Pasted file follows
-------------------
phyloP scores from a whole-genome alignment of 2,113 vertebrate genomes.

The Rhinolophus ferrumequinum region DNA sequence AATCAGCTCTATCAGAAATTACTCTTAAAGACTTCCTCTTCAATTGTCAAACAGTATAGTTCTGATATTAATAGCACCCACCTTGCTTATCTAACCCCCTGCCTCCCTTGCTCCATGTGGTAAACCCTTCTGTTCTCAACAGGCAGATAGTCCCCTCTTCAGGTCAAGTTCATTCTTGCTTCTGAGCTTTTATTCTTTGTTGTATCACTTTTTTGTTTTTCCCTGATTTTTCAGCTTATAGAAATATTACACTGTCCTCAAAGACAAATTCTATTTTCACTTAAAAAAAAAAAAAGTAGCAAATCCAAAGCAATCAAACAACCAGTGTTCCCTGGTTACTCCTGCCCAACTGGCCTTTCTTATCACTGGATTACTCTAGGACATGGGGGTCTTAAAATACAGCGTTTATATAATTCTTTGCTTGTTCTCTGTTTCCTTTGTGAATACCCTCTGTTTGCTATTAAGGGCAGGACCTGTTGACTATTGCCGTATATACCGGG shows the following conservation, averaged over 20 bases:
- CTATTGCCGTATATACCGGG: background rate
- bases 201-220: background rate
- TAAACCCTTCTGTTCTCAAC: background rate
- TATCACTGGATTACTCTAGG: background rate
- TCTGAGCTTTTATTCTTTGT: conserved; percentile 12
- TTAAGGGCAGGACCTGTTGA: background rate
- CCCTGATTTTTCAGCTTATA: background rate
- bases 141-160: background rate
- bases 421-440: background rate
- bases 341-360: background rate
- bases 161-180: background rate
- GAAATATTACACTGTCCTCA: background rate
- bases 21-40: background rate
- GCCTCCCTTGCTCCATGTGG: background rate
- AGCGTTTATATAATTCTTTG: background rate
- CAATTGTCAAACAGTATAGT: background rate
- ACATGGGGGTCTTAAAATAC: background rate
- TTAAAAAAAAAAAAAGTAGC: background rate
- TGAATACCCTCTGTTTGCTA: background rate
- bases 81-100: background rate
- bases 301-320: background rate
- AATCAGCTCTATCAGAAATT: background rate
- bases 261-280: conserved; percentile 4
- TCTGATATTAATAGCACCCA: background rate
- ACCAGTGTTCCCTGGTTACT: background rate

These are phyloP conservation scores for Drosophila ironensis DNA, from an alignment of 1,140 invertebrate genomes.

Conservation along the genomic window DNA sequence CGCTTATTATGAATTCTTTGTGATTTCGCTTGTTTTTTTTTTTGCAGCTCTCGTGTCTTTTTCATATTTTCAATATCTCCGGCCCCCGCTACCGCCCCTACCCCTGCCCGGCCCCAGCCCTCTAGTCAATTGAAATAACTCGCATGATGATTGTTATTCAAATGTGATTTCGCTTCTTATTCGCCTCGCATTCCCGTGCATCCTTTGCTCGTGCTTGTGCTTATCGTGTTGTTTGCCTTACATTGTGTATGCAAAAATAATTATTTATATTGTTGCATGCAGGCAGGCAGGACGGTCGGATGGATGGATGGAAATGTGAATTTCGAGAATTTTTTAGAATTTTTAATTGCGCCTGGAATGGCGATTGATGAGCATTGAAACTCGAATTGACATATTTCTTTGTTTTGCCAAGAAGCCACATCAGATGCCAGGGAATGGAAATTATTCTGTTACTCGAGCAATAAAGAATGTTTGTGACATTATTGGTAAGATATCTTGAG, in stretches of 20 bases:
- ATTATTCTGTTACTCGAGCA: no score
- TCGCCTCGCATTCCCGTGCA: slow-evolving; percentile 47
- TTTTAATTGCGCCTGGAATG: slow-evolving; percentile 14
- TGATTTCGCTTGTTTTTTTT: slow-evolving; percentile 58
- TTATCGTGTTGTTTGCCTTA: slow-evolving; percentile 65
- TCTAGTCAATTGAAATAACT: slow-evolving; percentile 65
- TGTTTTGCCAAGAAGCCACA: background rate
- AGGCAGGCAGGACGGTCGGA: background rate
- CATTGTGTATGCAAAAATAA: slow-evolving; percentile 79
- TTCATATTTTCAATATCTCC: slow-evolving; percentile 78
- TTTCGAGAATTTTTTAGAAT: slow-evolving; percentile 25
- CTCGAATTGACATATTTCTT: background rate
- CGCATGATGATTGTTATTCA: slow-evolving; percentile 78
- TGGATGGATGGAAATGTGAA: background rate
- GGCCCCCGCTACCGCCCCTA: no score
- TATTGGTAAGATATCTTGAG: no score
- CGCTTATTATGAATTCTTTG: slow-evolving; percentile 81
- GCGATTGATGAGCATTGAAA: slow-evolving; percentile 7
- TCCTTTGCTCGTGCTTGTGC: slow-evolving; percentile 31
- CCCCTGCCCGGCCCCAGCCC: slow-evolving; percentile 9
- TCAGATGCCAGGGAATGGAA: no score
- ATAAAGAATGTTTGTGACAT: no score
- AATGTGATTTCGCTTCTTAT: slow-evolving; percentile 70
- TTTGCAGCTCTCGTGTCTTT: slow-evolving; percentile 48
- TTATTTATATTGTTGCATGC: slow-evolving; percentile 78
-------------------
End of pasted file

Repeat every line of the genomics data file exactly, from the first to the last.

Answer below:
phyloP scores from a whole-genome alignment of 2,113 vertebrate genomes.

The Rhinolophus ferrumequinum region DNA sequence AATCAGCTCTATCAGAAATTACTCTTAAAGACTTCCTCTTCAATTGTCAAACAGTATAGTTCTGATATTAATAGCACCCACCTTGCTTATCTAACCCCCTGCCTCCCTTGCTCCATGTGGTAAACCCTTCTGTTCTCAACAGGCAGATAGTCCCCTCTTCAGGTCAAGTTCATTCTTGCTTCTGAGCTTTTATTCTTTGTTGTATCACTTTTTTGTTTTTCCCTGATTTTTCAGCTTATAGAAATATTACACTGTCCTCAAAGACAAATTCTATTTTCACTTAAAAAAAAAAAAAGTAGCAAATCCAAAGCAATCAAACAACCAGTGTTCCCTGGTTACTCCTGCCCAACTGGCCTTTCTTATCACTGGATTACTCTAGGACATGGGGGTCTTAAAATACAGCGTTTATATAATTCTTTGCTTGTTCTCTGTTTCCTTTGTGAATACCCTCTGTTTGCTATTAAGGGCAGGACCTGTTGACTATTGCCGTATATACCGGG shows the following conservation, averaged over 20 bases:
- CTATTGCCGTATATACCGGG: background rate
- bases 201-220: background rate
- TAAACCCTTCTGTTCTCAAC: background rate
- TATCACTGGATTACTCTAGG: background rate
- TCTGAGCTTTTATTCTTTGT: conserved; percentile 12
- TTAAGGGCAGGACCTGTTGA: background rate
- CCCTGATTTTTCAGCTTATA: background rate
- bases 141-160: background rate
- bases 421-440: background rate
- bases 341-360: background rate
- bases 161-180: background rate
- GAAATATTACACTGTCCTCA: background rate
- bases 21-40: background rate
- GCCTCCCTTGCTCCATGTGG: background rate
- AGCGTTTATATAATTCTTTG: background rate
- CAATTGTCAAACAGTATAGT: background rate
- ACATGGGGGTCTTAAAATAC: background rate
- TTAAAAAAAAAAAAAGTAGC: background rate
- TGAATACCCTCTGTTTGCTA: background rate
- bases 81-100: background rate
- bases 301-320: background rate
- AATCAGCTCTATCAGAAATT: background rate
- bases 261-280: conserved; percentile 4
- TCTGATATTAATAGCACCCA: background rate
- ACCAGTGTTCCCTGGTTACT: background rate

These are phyloP conservation scores for Drosophila ironensis DNA, from an alignment of 1,140 invertebrate genomes.

Conservation along the genomic window DNA sequence CGCTTATTATGAATTCTTTGTGATTTCGCTTGTTTTTTTTTTTGCAGCTCTCGTGTCTTTTTCATATTTTCAATATCTCCGGCCCCCGCTACCGCCCCTACCCCTGCCCGGCCCCAGCCCTCTAGTCAATTGAAATAACTCGCATGATGATTGTTATTCAAATGTGATTTCGCTTCTTATTCGCCTCGCATTCCCGTGCATCCTTTGCTCGTGCTTGTGCTTATCGTGTTGTTTGCCTTACATTGTGTATGCAAAAATAATTATTTATATTGTTGCATGCAGGCAGGCAGGACGGTCGGATGGATGGATGGAAATGTGAATTTCGAGAATTTTTTAGAATTTTTAATTGCGCCTGGAATGGCGATTGATGAGCATTGAAACTCGAATTGACATATTTCTTTGTTTTGCCAAGAAGCCACATCAGATGCCAGGGAATGGAAATTATTCTGTTACTCGAGCAATAAAGAATGTTTGTGACATTATTGGTAAGATATCTTGAG, in stretches of 20 bases:
- ATTATTCTGTTACTCGAGCA: no score
- TCGCCTCGCATTCCCGTGCA: slow-evolving; percentile 47
- TTTTAATTGCGCCTGGAATG: slow-evolving; percentile 14
- TGATTTCGCTTGTTTTTTTT: slow-evolving; percentile 58
- TTATCGTGTTGTTTGCCTTA: slow-evolving; percentile 65
- TCTAGTCAATTGAAATAACT: slow-evolving; percentile 65
- TGTTTTGCCAAGAAGCCACA: background rate
- AGGCAGGCAGGACGGTCGGA: background rate
- CATTGTGTATGCAAAAATAA: slow-evolving; percentile 79
- TTCATATTTTCAATATCTCC: slow-evolving; percentile 78
- TTTCGAGAATTTTTTAGAAT: slow-evolving; percentile 25
- CTCGAATTGACATATTTCTT: background rate
- CGCATGATGATTGTTATTCA: slow-evolving; percentile 78
- TGGATGGATGGAAATGTGAA: background rate
- GGCCCCCGCTACCGCCCCTA: no score
- TATTGGTAAGATATCTTGAG: no score
- CGCTTATTATGAATTCTTTG: slow-evolving; percentile 81
- GCGATTGATGAGCATTGAAA: slow-evolving; percentile 7
- TCCTTTGCTCGTGCTTGTGC: slow-evolving; percentile 31
- CCCCTGCCCGGCCCCAGCCC: slow-evolving; percentile 9
- TCAGATGCCAGGGAATGGAA: no score
- ATAAAGAATGTTTGTGACAT: no score
- AATGTGATTTCGCTTCTTAT: slow-evolving; percentile 70
- TTTGCAGCTCTCGTGTCTTT: slow-evolving; percentile 48
- TTATTTATATTGTTGCATGC: slow-evolving; percentile 78